Hiring young persons to work at night
Date of sitting: 6 February 2002
Asked by: Hon CHAN Kwok-keung
Replied by: SEM
Under the Employment of Young Persons (Industry) Regulations (Cap. 57, sub. leg.), employers shall observe the following stipulations regarding the employment of young persons aged between 15 and 17 in any industrial undertaking: the young persons shall not work for more than eight hours in a day, their work shall not end later than 7 p.m., and they shall be allowed a meal or rest break of not less than half an hour after working continuously for more than five hours. As the definition of industrial undertaking includes "the preparation of food for consumption and sale on the premises where it is prepared", fast food shops are within the ambit of the Regulations. Nevertheless, it is learnt that some multinational fast food corporations have employed young persons below 18 years of age to work on shifts until late at night in fast food shops. In this connection, will the Government inform this Council:
of the number of inspections carried out by the Labour Department ("LD") at work places last year for enforcing the Regulations, together with a breakdown by the type of such work places;
whether LD discovered in the past two years cases in which employers had contravened the above stipulations; if so, of the number and details of such cases broken down by each stipulation; and
- of the specific actions taken by LD targeted at the employment of young persons below 18 to work at fast food shops at night?
The Employment of Young Persons (Industry) Regulations govern the employment of young persons under 18 years of age in industrial undertakings. However, regulation 3 of the Regulations stipulates that the Regulations shall not apply to premises where food is prepared for consumption and sale. Therefore, young persons working in fast food shops are not covered by the Regulations.
Notwithstanding the above, the Factories and Industrial Undertakings Ordinance and the Occupational Safety and Health Ordinance provide that it is the general duty of every employer to ensure the health and safety at work of all his employees, including those under 18 years of age. In this regard, Occupational Safety Officers of the Labour Department (the LD) conduct frequent inspections to workplaces including restaurants and fast food shops to ensure that the safety of employees at work is well protected.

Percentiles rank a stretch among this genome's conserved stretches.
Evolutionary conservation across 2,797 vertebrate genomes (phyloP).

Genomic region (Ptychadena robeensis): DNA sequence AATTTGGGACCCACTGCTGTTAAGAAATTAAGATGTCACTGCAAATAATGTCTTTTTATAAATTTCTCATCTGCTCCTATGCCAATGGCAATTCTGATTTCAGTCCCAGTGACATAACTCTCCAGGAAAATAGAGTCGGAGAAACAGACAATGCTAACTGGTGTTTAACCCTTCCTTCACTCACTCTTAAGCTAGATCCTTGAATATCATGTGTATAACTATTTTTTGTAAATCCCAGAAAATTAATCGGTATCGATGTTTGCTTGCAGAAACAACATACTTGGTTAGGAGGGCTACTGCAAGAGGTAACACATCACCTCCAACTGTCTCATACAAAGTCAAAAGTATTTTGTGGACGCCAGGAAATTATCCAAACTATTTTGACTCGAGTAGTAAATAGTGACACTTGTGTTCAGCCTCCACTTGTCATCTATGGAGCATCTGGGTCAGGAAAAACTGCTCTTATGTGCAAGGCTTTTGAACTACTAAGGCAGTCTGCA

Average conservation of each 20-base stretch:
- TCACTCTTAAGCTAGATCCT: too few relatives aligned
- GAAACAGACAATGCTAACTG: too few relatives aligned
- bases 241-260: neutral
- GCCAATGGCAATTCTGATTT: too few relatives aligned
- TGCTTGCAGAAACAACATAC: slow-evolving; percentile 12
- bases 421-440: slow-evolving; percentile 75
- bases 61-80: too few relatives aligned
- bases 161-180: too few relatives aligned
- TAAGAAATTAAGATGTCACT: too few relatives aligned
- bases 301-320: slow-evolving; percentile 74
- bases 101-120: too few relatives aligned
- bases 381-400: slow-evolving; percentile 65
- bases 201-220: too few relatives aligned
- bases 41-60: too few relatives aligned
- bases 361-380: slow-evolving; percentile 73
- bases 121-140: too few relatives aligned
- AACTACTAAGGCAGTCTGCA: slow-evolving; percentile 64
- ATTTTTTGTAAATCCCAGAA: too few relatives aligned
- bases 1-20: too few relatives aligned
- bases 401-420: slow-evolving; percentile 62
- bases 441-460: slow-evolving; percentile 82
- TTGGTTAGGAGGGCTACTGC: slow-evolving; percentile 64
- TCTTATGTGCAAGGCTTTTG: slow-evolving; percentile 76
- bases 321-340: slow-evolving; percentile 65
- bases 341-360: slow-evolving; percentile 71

In 2001, Labour Inspectors of LD conducted a total of 30 232 inspections to enforce the Employment of Young Persons (Industry) Regulations. These inspections covered 16 528 manufacturing factories (e.g. garment factories and semiconductor factories) and 13 704 workshops of service industries (e.g. motorcar repair shops and photo finishing shops). LD only maintains general statistics of inspections according to the manufacturing and service sectors. A detailed breakdown of inspections by individual trades/industries is not available.
- In 2000 and 2001, Labour Inspectors detected altogether 14 cases in contravention of the Employment of Young Persons (Industry) Regulations. LD has successfully convicted all the employers for the contraventions. The cases involved breaches of the provisions that young persons should not be allowed to work overtime (8 summonses) and work on rest days (6 summonses).
- As explicated above, the Employment of Young Persons (Industry) Regulations do not apply to young persons aged between 15 and under 18 working in fast food shops.
On the other hand, the Employment of Children Regulations prohibit the employment of children under 15 years of age in any industrial undertaking. Children under 13 years of age are not allowed to engage in any employment.
Under the Employment of Children Regulations, children between 13 and under 15 years of age and having completed Form III secondary education may be employed to work in non-industrial undertakings, subject to stringent controls, including production of written parental consent to the employment and evidence of the children's completion of Form III secondary education. The major provisions are that these children can only be employed from 7 a.m. to 7 p.m. and for not more than 8 hours on any day They must be given a meal break or rest break of at least one hour after working continuously for five hours.
Subject to more stringent controls, children aged between 13 and under 15 years of age but have not completed Form III secondary education can also be employed in non-industrial undertakings as part-time workers. In addition to production of written parental consent to the employment and valid school attendance certificates, there are strict requirements governing the work arrangements for these children. These children cannot be allowed to work during school hours and there are restrictions on their daily working hours during the school term and the summer holidays. They are also prohibited from working in occupations specified in the Schedule to the Employment of Children Regulations, including work in the kitchen of any hotel, boarding house, cooked food shop, cafe, restaurant or any establishment of a similar kind.
LD has been rigorously enforcing the Employment of Children Regulations. In 2001, Labour Inspectors carried out 162 153 inspections to enforce the Regulations. No irregularities were detected involving the employment of children in fast food shops outside the hours specified in the Regulations.
In 2002, LD will continue to conduct proactive inspections to ensure that the safety and health at work and the rights and benefits of employed persons under 18 years of age are protected. New leaflets on the Employment of Young Persons (Industry) Regulations and the Employment of Children Regulations will be published to give wide publicity to the statutory rights and benefits of employees under 18 years of age.